The future, now past, looks like the present in the newest Philip K. Dick anthology
The problem with fiction set in the future is that the present always catches up. Take, for example, A Scanner Darkly, the best-known of the five novels in the Library of America’s latest collection from science-fiction writer Philip K. Dick. Written in the early 1970s and set in 1994, it now, almost 15 years later, seems dated. (Dick, who penned a number of books while living in Orange County, died in Santa Ana in 1982.) Drug dealers still use pay phones, cars still have carburetors, and people still listen to cassette tapes. On the other hand, police use holograms for spying on suspected dealers, and undercover cops wear something called a “scramble suit” that makes them not quite visible. How come the forces of oppression always get the cool technology?
In many ways, Dick’s bypassed future looks like the present. A Scanner Darkly—like the 2006 digitally colored movie starring Keanu Reeves, Robert Downey Jr. and Winona Ryder it inspired—is famously set in an Orange County we recognize. Commercial strips are populated with McDonald’s and Pizza Huts, houses are made of plastic, and there must have been a mortgage crisis because whole tracts of them have been abandoned. The world of 1994 is a place in which the ’70s really never went away. People “flash” on thoughts, quality drugs are “primo,” and those who like to get “loaded” are “heads.” Stoners still go to the drive-in to see Planet of the Apes and all 10 (10?!?) sequels.
A burn-out tragedy focused on the paranoia of a surveillance society, A Scanner Darkly speaks to the present. It’s a strange read, stranger than the strangely animated movie it inspired. That’s the thing about Dick’s writing. In plot, pace and ideas, it twists your thinking. It carries timeless messages. Dick’s great themes of high anxiety, insidious technology and mental exploitation take over your head like his imaginary drugs. You don’t know what to believe, even after you’ve put the book down. In a sense, reading Dick is the ultimate natural high.
Five Novels of the 1960s & 70s follows the structure of the Library’s first volume, Four Novels of the 1960s. There’s a story made famous by Hollywood (in the first volume, it was Do Androids Dream of Electric Sheep?—which became the movie Blade Runner). There’s a stunning work of contemporary relevance and surreal dread, like the psychedelic marketing nightmare Ubik from the previous volume; this time, it’s Now Wait for Last Year, which focuses on a three-way interplanetary war and a drug that facilitates time travel. To further screw your neurons, there’s a psychotically personal tale—in this case, Flow My Tears, the Policeman Said. Dick infrequently wrote stories that create realities we’ve been lucky to avoid. Here, it’s Dr. Bloodmoney or How We Got Along After the Bomb, an account of life after a nuclear-test disaster and the resulting exchange of cataclysmic explosions. The world somehow survives—this is actually a story about devotion—but don’t leave your horse unattended, or somebody’s liable to eat it.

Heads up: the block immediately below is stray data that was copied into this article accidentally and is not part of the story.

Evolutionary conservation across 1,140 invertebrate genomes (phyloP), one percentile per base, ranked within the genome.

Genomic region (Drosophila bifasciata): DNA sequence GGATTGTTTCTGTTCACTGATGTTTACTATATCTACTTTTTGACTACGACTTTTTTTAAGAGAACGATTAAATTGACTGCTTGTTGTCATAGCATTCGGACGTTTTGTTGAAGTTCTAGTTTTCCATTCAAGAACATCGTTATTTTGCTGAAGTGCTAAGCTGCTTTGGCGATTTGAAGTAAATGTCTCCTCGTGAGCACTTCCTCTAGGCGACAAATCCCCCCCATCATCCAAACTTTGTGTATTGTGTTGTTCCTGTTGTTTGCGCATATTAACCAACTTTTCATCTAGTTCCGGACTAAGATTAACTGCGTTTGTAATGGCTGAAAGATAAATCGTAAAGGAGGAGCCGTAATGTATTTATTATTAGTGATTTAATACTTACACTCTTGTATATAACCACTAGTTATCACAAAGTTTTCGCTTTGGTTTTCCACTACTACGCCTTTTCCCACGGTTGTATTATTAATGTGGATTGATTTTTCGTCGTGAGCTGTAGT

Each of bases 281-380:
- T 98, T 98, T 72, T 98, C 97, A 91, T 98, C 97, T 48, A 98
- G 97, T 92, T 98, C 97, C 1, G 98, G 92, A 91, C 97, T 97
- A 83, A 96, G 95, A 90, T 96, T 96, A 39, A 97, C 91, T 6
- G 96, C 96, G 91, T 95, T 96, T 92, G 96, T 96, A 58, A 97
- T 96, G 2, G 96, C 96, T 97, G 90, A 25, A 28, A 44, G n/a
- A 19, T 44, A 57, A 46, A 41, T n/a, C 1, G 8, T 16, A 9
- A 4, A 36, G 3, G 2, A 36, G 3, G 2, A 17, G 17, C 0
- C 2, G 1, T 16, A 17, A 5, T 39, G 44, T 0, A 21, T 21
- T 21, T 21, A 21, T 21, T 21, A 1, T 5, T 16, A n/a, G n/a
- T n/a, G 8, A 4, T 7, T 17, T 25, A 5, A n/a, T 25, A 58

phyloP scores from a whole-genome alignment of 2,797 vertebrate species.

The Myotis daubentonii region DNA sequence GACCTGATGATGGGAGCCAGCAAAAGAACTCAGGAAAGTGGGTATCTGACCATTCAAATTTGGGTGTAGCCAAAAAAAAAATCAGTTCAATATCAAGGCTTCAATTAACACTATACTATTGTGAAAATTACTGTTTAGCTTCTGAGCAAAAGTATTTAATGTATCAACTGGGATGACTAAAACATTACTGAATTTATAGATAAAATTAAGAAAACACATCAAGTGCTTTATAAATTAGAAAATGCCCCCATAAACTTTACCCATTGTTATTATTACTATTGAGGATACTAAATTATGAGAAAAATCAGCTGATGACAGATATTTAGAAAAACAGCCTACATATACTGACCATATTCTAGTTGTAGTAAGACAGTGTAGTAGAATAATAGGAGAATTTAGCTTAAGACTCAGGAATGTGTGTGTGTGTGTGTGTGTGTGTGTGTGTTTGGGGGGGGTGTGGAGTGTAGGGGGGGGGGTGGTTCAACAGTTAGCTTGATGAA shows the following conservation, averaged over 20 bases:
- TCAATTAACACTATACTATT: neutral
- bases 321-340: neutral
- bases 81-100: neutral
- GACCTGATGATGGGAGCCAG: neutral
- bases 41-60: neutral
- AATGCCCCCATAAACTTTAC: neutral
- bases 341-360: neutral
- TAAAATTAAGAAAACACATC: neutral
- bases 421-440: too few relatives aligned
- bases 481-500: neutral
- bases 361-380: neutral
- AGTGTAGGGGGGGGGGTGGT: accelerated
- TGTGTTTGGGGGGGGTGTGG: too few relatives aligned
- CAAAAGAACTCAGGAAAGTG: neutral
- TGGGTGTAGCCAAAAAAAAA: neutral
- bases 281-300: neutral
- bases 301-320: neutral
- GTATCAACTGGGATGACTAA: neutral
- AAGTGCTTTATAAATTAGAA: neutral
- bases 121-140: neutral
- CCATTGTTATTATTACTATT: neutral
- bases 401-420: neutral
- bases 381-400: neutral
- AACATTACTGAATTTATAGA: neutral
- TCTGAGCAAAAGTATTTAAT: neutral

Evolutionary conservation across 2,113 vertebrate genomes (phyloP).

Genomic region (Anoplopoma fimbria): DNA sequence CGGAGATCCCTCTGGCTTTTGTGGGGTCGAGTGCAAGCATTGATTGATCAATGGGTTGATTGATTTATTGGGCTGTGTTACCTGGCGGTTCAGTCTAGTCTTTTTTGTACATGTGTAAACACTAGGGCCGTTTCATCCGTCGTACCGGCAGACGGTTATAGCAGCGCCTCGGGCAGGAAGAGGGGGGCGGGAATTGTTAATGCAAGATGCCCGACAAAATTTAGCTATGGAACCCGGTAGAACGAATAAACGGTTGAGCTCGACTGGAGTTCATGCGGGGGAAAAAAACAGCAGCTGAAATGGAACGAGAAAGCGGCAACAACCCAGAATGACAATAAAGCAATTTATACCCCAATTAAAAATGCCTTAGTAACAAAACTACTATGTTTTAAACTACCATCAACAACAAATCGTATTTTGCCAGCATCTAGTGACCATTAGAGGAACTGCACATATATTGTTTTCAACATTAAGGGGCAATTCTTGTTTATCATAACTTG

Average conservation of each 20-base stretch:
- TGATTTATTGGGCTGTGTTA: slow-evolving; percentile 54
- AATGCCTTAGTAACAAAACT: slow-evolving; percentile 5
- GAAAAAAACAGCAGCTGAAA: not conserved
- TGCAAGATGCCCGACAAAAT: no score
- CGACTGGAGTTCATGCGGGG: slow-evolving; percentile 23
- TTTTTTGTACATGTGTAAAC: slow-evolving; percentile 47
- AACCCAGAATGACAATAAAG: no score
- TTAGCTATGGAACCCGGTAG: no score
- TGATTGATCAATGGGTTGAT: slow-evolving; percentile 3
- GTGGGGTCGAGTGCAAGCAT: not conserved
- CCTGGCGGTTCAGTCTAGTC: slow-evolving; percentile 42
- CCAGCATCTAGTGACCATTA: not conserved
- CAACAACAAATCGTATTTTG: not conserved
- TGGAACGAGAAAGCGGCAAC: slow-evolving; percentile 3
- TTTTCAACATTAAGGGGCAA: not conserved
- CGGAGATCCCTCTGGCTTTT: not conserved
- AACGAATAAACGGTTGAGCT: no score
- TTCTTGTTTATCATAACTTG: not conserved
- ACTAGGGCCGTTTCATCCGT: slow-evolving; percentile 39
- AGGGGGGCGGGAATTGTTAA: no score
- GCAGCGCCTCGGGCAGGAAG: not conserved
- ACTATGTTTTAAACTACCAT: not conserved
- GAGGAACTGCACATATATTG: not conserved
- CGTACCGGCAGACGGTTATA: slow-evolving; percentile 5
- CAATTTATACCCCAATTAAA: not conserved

Dick’s fixation with interplanetary colonization is represented by Martian Time Slip. Life on Mars is dismal and aimless. Colonists while away the hours until the ditch rider visits with the monthly supply of water. A traveling salesman swings by to break the monotony (and we do mean swings). Corporations scheme over which will get to exploit Mars’ not-so-abundant minerals, and the colonists bide their time with the latest mind-relaxing drugs. The strangest touch: Autistic children are exploited by businesses because they can see into the future and predict how well a product will sell.
Paranoia was the great theme of the last collection, and it’s certainly present here, especially in A Scanner Darkly. But other psychological states figure in, notably schizophrenia. Dick was a heavy abuser of amphetamines, and as he progressed into the ’70s, questions of sanity dominated his work. The drug known as “Death” or simply “D” in A Scanner Darkly puts the brain at war with itself, dividing right and left spheres in a competition that results in dual realities.
This is what sets Dick’s stories apart from most other science fiction. He wasn’t so interested in inventing futuristic technology as he was in how we would keep from losing our minds in enslavement to it. The setting may be Mars, but the existential problems are the same.
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The question of whether or not Dick was merely an exceptional pulp writer persists. As in the previous volume, some of these novels are just decent, others works of genius. But the scenarios and mental states he explores, even in the lesser stories, tend to linger long after this hefty volume’s been closed. Both hemispheres of our brain agree: That’s the sign of great literature.
Five Novels of the 1960s & 70s by Philip K. Dick; the Library of America. Hardcover, 1,128 pages, $40.